First Listen

First Listen: Future Islands, 'On The Water'

Future Islands' new album, On the Water, comes out Oct. 11. i i

Future Islands' new album, On the Water, comes out Oct. 11.

Mike Vorassi hide caption

itoggle caption Mike Vorassi
Future Islands' new album, On the Water, comes out Oct. 11.

Future Islands' new album, On the Water, comes out Oct. 11.

Mike Vorassi

Audio for this feature is no longer available.

In May, Baltimore's Future Islands stopped by NPR for a Tiny Desk Concert, in the middle of a victory lap for 2010's excellent In Evening Air. During the band's performance, singer Sam Herring revealed his modus operandi as a songwriter: "I want you to cry," he said. "I want you to feel the way I feel. I want to crush."

Herring and Future Islands succeed on their latest release — On the Water, out Oct. 11 — which trades (most of) the band's dance-floor catharsis for heart-tugging slow-burners. If you're worried that the loss of beats per minute hinders what has made the band memorable live and in the recording studio, don't fret. The group has the ability to make affecting music by using less — for an example, see the title track, which opens the record.

Despite the minimalist approach, Future Islands' members make use of the studio and take advantage of the overwhelming amount of talent in their home city. Lush strings highlight "Grease," while field recordings of wind chimes and the sea bookend the album. Wye Oak's Jenn Wasner makes an appearance in the lovely "The Great Fire," while Double Dagger's Denny Bowen provides live drums and percussion throughout On The Water.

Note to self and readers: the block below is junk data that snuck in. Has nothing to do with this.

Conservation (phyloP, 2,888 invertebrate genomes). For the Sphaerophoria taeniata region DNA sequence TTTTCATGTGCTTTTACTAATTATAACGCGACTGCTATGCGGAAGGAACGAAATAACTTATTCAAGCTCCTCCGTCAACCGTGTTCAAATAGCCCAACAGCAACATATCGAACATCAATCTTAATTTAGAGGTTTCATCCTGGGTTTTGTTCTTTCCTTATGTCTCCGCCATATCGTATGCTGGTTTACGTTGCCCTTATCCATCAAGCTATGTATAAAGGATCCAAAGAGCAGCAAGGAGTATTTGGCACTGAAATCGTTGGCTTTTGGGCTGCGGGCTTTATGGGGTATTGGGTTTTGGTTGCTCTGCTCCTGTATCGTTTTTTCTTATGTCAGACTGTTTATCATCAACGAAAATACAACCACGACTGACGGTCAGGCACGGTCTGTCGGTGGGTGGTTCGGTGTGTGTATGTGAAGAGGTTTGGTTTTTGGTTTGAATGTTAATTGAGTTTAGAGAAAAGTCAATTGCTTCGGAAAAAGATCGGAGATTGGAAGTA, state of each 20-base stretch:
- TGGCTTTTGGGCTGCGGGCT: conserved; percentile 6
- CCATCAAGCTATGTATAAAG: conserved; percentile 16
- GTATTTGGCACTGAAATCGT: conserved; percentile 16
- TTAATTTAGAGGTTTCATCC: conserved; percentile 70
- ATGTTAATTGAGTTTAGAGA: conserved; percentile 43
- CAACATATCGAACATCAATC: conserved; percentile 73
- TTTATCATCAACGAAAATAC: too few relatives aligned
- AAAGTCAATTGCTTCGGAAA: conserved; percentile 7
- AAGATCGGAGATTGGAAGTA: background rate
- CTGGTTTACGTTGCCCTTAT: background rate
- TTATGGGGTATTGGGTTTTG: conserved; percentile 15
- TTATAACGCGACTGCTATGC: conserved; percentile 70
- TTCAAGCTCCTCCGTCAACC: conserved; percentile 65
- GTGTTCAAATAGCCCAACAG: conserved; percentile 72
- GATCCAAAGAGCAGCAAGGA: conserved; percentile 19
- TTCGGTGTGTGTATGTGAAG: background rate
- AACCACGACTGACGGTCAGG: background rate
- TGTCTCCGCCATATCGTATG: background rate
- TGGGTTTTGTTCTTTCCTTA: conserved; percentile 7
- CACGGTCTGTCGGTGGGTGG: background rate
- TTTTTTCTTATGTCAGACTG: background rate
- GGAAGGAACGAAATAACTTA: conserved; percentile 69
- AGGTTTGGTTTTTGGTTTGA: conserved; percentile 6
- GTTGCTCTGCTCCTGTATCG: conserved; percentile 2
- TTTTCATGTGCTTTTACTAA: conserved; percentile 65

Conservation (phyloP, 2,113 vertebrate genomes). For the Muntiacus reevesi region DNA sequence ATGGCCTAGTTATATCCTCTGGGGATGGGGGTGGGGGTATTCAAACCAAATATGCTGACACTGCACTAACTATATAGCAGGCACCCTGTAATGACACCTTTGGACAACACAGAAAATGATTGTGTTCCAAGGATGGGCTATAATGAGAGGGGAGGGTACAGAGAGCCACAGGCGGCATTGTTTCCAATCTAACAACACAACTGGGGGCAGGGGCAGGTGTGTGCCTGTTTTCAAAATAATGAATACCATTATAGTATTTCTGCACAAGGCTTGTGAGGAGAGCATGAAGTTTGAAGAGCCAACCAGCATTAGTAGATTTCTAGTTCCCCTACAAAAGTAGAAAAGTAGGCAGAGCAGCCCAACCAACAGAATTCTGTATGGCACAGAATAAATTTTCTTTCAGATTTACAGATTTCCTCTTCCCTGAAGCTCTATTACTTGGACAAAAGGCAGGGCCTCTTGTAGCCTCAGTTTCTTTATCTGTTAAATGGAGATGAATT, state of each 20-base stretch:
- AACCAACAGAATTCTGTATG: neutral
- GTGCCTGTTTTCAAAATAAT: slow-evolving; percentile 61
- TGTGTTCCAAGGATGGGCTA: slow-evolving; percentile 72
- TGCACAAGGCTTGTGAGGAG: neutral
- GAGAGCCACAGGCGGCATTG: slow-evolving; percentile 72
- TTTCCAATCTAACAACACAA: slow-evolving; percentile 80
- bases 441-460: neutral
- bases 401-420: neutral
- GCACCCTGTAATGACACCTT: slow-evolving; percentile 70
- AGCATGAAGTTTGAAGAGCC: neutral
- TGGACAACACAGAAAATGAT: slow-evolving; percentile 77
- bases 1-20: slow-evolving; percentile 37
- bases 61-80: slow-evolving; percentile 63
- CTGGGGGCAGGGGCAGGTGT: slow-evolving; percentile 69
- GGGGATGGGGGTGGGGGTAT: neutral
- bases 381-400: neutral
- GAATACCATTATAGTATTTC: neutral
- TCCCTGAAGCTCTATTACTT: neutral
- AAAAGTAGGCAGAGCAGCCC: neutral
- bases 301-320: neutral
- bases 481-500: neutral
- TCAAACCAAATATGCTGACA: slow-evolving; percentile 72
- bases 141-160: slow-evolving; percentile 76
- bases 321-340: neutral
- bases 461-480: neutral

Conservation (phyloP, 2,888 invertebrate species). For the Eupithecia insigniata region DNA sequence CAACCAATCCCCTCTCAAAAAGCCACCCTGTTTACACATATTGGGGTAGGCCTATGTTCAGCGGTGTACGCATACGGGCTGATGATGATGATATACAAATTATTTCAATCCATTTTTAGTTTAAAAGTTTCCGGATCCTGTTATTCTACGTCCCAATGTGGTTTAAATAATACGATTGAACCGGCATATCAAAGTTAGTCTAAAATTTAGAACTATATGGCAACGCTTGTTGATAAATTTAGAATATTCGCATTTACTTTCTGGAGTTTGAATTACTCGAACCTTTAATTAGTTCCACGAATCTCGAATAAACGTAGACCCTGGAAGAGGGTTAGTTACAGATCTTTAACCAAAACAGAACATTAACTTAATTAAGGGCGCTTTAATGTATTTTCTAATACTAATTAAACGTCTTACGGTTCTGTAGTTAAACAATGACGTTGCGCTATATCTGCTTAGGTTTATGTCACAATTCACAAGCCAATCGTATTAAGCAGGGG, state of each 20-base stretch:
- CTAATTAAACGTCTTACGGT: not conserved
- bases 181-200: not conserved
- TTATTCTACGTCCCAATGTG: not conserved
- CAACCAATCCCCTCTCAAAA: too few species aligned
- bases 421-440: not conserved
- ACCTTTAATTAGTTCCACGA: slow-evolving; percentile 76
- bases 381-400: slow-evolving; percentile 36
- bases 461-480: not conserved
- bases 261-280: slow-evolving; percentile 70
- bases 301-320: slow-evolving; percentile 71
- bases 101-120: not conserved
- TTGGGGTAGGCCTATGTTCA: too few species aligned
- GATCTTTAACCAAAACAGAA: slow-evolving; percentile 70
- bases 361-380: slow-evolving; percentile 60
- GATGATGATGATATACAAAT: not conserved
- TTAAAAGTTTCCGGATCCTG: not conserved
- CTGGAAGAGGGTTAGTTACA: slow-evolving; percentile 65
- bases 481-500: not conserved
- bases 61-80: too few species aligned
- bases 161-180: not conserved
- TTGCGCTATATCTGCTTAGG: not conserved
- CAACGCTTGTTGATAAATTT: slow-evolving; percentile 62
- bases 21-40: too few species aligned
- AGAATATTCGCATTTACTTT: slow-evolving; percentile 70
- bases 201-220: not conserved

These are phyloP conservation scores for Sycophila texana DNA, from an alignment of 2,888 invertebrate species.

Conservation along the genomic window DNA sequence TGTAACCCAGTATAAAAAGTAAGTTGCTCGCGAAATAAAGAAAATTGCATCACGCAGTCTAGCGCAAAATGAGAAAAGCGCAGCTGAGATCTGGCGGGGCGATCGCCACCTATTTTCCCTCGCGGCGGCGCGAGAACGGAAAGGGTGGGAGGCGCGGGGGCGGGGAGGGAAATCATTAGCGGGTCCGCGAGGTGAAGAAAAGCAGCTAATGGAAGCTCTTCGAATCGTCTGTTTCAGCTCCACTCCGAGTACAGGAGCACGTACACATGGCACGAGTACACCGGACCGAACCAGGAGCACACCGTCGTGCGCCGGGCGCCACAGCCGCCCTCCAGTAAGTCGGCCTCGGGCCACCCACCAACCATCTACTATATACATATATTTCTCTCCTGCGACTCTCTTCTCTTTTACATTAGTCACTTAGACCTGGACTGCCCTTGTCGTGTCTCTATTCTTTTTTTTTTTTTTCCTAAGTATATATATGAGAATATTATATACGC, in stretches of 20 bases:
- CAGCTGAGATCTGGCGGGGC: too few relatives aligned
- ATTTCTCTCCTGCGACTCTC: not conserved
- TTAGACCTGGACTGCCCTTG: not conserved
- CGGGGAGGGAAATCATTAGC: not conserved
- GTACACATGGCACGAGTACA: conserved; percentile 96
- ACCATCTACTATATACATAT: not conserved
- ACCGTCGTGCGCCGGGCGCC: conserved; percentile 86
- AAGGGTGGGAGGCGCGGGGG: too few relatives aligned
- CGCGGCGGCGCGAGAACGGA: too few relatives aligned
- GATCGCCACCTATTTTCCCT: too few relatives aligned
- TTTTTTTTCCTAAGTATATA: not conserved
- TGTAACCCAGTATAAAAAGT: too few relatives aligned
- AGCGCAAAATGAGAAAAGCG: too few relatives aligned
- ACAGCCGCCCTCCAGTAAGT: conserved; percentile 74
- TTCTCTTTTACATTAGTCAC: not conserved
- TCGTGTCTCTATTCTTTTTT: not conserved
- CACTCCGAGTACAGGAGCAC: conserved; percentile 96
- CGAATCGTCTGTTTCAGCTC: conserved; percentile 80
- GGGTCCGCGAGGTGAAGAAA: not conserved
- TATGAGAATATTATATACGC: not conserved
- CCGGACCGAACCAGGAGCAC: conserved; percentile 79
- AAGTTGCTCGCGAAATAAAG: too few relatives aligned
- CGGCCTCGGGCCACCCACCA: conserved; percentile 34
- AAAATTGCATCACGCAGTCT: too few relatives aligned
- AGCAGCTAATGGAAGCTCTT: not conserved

Herring's vocals, which have been likened to everyone from David Bowie to Meat Loaf to the Sea Captain on The Simpsons, remain the center of attention. On Water, they're softer and less unhinged, but they still carry the forceful weight of loss and reflection. Herring inhabits every inflection in his voice as he describes distant or not-so-distant memories in "Where I Found You," singing, "I remember your smile / The smell of your skin / The way that you walked / and laughed."

Billed as a concept album about "two parallel journeys — one physical and one psychological," the album has an ebb and flow, much like the ocean near which it was recorded in North Carolina. Yet On The Water doesn't have a straight narrative throughout. Herring leaves enough clues for listeners to get an idea of what has happened to the narrator, but enough space to insert a bit of themselves into the song.

Like the last two Future Islands albums, this one is driven by a broken heart, but On the Water still offers hope. Take this passage from "Balance" as proof: "And I can sit and talk, because I was just like you / So arrogant and brave, impetuous and blue / But trust me as a friend, I'll do all that I can do / I'd do anything for you, because I want to see you through / It just takes time / You can change your life."

Comments

 

Please keep your community civil. All comments must follow the NPR.org Community rules and Terms of Use. NPR reserves the right to use the comments we receive, in whole or in part, and to use the commenter's name and location, in any medium. See also the Terms of Use, Privacy Policy and Community FAQ.

First Listen